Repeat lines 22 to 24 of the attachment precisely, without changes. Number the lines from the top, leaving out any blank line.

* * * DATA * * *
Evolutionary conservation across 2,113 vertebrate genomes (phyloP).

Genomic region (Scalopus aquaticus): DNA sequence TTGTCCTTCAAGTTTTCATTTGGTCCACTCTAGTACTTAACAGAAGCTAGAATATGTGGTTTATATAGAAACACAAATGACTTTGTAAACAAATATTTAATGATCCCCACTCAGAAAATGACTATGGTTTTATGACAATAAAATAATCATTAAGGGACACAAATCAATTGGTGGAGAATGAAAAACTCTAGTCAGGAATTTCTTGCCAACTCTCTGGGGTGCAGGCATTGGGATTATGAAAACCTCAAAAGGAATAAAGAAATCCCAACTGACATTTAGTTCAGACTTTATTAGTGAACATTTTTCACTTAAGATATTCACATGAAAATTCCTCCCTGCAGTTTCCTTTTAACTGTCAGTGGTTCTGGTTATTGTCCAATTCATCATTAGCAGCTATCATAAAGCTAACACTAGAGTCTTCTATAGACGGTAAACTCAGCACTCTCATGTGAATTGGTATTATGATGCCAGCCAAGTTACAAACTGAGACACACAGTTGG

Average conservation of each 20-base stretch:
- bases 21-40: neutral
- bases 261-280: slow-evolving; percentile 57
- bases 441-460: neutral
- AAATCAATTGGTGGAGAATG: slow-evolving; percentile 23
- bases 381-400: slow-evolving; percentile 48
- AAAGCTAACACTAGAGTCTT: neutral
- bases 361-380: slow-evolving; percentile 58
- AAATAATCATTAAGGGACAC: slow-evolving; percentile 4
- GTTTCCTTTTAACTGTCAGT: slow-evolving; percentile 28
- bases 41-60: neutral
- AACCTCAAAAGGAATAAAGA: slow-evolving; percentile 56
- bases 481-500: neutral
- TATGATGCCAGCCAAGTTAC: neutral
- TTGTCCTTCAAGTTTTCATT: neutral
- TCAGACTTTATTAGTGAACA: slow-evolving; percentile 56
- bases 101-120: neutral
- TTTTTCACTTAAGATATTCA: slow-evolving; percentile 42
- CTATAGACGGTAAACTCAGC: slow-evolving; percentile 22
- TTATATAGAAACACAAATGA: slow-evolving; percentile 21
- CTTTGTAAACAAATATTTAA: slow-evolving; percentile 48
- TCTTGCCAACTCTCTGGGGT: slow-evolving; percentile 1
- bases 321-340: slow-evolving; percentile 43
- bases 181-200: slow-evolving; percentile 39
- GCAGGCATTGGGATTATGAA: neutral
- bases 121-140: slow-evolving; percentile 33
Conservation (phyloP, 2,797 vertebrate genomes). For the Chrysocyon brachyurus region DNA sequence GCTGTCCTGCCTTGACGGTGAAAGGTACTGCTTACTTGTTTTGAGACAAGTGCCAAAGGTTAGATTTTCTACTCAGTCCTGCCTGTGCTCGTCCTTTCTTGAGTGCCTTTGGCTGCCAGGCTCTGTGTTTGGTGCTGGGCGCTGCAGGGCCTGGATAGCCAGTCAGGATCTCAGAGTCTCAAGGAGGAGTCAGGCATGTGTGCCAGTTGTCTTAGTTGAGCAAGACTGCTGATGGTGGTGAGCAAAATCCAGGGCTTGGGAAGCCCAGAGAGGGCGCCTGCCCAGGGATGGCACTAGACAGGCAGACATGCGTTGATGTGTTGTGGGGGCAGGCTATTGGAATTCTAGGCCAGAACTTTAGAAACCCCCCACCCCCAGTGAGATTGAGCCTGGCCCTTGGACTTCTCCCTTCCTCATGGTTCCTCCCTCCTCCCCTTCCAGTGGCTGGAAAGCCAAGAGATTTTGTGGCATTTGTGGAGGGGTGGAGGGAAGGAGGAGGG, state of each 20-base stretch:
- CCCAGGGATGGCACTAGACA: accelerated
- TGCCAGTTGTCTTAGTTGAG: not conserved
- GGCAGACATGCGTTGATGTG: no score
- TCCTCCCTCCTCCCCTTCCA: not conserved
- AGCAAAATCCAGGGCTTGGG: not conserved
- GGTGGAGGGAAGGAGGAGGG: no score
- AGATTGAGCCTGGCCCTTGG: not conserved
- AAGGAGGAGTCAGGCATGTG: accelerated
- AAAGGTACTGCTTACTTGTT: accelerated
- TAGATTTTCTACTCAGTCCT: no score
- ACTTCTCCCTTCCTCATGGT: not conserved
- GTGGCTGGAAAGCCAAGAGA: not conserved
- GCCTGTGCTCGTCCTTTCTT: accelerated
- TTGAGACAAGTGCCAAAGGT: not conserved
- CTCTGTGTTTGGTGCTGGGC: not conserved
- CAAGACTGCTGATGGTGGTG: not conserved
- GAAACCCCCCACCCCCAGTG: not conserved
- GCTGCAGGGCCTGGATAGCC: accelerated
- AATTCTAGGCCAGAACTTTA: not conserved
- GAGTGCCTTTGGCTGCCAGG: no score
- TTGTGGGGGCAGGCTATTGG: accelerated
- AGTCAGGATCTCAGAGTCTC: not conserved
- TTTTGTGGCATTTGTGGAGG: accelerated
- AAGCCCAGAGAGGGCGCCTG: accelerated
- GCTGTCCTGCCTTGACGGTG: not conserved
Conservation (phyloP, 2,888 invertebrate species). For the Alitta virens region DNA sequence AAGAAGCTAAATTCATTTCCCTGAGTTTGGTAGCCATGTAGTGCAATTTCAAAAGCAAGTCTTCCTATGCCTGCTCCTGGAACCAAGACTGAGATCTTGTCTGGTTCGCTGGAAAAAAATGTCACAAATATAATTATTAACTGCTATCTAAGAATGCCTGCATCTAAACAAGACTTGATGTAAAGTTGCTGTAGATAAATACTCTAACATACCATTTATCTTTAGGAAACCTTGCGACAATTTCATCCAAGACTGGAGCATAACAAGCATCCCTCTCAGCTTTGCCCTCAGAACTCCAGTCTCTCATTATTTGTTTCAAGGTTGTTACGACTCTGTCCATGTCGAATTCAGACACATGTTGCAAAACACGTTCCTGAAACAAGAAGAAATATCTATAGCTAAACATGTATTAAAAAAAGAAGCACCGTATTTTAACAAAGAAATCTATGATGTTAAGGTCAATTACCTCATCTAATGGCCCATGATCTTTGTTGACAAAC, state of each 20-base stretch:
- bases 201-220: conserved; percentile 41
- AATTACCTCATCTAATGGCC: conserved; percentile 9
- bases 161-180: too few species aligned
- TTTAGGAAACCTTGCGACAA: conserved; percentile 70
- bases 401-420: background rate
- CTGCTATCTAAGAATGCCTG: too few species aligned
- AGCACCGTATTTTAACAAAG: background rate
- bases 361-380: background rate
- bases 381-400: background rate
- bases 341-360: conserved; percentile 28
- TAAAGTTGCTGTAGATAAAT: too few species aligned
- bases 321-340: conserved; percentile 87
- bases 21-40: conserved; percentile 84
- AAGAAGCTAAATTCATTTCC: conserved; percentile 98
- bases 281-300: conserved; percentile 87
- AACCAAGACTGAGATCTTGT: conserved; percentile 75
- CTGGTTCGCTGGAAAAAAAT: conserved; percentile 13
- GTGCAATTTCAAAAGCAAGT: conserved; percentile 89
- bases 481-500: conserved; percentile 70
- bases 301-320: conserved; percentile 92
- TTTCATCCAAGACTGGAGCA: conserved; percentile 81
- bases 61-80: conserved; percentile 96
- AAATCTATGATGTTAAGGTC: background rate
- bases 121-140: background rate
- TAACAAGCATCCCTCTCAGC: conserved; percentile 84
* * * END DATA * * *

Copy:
- TTATATAGAAACACAAATGA: slow-evolving; percentile 21
- CTTTGTAAACAAATATTTAA: slow-evolving; percentile 48
- TCTTGCCAACTCTCTGGGGT: slow-evolving; percentile 1